The rest of the editorial “Some Thoughts on JME‘s Direction…” can be accessed by clicking here. The August issue of Journal of Management Education can be read for free for the next 30 days! Click here to access the table of contents. Want to know about all the latest news and research from Journal of Management Education? Click here to sign up for e-alerts!

Out of Whack: AQ, PQ, Miscue?

[We’re pleased to reproduce Journal of Management Inquiry‘s “Out of Whack” by Charles M. Vance.]

OOW 114Read “Out of Whack” for free from the January 2014 issue of Journal of Management Inquiry by clicking here. Want to know about all the latest from Journal of Management Inquiry? Click here to sign up for e-alerts!

Trying to Improve Marketing Education?

Interested in developing your marketing instruction? Check out the Journal of Marketing Education‘s new Editor’scollege-443754-m Choice collection titled “Evidence-Based Methods for Improving Marketing Education.”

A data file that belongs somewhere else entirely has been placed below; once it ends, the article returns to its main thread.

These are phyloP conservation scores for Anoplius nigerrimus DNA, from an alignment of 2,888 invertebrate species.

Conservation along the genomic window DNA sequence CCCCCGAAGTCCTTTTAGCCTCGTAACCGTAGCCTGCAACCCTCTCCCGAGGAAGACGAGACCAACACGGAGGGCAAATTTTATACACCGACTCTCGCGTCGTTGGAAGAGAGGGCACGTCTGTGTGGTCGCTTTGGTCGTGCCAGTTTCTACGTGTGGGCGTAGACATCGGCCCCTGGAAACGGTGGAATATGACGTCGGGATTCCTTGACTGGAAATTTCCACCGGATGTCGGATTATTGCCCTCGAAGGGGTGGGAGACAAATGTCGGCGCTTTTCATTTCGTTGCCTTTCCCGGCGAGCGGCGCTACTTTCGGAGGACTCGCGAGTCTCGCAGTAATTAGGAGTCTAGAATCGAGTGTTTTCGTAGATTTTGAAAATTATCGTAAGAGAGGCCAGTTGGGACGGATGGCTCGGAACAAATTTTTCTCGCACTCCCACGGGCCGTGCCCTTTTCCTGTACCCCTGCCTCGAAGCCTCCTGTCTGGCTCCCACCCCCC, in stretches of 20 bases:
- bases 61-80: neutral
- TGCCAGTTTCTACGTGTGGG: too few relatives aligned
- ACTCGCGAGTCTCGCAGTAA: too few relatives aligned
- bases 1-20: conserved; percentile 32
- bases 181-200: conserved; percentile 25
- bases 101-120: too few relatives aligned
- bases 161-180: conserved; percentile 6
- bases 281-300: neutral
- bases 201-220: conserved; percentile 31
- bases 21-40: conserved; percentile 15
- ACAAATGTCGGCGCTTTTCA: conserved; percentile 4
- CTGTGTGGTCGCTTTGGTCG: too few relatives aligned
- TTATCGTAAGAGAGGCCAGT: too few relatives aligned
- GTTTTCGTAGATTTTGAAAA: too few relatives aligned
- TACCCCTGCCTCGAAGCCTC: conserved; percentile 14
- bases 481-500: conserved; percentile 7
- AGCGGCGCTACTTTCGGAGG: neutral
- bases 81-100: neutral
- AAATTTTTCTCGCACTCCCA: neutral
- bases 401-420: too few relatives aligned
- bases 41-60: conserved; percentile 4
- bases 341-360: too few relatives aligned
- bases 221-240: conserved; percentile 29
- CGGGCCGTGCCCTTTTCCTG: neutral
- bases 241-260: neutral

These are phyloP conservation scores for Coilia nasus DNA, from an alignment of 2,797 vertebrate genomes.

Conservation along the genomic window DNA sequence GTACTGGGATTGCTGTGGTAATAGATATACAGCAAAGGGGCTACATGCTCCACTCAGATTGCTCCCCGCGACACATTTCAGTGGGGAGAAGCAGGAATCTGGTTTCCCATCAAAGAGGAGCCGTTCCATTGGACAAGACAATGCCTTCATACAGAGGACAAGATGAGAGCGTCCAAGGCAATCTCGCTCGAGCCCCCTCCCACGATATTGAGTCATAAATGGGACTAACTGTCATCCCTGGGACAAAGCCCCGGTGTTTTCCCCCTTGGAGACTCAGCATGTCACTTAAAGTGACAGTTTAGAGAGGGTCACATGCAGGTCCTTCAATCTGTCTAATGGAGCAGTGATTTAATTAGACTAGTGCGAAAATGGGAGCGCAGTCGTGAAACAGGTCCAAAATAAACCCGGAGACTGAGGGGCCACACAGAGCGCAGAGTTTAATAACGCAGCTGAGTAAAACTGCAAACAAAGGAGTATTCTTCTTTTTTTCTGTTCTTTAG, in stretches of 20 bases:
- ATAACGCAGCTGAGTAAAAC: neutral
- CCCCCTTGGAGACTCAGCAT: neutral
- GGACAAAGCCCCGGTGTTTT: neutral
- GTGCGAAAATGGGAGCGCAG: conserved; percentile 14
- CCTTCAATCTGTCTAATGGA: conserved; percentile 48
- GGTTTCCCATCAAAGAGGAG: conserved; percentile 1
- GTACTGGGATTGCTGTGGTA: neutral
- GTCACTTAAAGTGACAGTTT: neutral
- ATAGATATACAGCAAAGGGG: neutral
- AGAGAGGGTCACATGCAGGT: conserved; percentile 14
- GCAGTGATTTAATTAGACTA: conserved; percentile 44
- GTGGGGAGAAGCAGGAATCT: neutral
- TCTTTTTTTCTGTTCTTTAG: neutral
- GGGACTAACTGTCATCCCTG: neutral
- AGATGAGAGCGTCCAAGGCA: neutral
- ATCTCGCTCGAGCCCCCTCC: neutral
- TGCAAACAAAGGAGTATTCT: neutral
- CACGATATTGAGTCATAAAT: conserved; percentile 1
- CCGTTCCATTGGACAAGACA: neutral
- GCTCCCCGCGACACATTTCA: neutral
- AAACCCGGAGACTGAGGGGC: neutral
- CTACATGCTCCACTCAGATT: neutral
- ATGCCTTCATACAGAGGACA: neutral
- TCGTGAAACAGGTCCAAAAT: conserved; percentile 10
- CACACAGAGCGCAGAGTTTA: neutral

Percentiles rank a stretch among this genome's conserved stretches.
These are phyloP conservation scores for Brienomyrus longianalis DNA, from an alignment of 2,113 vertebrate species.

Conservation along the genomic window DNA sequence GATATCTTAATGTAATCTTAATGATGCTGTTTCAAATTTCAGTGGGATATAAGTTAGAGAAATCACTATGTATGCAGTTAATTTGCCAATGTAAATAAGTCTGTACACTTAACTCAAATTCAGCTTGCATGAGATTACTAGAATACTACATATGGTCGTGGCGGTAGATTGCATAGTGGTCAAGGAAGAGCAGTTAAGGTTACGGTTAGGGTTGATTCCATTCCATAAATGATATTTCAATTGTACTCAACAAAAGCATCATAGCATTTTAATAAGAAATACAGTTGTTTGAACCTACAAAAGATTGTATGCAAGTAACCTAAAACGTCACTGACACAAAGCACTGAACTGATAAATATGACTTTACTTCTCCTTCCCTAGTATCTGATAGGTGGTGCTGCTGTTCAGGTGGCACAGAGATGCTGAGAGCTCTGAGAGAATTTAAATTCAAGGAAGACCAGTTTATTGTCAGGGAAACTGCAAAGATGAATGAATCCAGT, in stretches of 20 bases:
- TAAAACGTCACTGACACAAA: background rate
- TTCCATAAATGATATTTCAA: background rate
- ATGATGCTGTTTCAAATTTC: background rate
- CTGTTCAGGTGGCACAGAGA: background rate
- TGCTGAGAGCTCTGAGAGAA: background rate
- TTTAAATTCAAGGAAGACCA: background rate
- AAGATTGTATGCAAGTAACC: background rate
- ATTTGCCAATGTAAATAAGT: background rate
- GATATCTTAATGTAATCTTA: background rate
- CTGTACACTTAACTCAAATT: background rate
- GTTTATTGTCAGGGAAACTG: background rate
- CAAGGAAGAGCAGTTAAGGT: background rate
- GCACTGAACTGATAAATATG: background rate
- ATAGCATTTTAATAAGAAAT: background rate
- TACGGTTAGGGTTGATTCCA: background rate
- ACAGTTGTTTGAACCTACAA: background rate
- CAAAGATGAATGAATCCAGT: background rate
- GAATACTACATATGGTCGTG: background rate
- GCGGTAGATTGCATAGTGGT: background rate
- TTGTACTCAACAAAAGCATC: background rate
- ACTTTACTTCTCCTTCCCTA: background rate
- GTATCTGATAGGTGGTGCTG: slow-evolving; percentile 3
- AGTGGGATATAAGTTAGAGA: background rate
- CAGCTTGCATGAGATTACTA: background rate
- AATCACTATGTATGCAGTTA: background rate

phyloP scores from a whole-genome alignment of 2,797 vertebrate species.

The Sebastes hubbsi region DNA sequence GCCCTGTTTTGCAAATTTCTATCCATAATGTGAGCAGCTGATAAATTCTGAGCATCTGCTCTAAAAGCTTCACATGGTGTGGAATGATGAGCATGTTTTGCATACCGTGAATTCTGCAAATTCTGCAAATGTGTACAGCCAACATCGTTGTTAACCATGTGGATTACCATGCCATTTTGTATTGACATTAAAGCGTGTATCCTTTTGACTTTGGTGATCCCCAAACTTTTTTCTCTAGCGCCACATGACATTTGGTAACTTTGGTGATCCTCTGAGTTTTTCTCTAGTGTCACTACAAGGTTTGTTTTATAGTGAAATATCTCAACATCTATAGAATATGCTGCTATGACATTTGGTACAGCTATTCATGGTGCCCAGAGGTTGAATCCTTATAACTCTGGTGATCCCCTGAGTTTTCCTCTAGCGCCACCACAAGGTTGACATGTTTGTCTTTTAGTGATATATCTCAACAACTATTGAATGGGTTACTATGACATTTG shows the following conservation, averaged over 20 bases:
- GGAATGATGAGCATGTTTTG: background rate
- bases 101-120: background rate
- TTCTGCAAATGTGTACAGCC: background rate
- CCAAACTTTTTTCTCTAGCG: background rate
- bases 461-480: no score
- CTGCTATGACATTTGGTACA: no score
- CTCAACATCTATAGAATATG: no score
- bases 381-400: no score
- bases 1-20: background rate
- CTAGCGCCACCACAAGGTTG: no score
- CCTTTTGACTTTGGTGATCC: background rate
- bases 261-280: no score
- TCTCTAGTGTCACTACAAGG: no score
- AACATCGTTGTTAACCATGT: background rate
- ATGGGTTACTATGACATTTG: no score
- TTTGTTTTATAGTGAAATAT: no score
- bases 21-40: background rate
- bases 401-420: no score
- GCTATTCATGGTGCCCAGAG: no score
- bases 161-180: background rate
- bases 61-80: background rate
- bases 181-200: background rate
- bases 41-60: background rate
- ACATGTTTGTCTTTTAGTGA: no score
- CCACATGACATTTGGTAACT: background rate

Topics include:

Click here to view the entire collection from the Journal of Marketing Education. Want to know about all the new articles from the Journal of Marketing EducationClick here to sign up for e-alerts!

On The Job

Every job requires some kind of training, whether it’s how to make smoothies or how to write complex computer code, there’s on-the-job training and it comes in all different styles. In the new paper recently published in Human Resource Development Review Dr. Barbara Ostrowski Martin of Humber Institute of Technology and Advanced Learning with Dr. Klodiana Kolomitrom and Dr. Tony C. M. Lam of the University of Toronto reviewed several different training methods so employers might easily learn what kind of training works best for both their employees and the required job. 

 The Abstract for Training Methods: A Review and Analysis :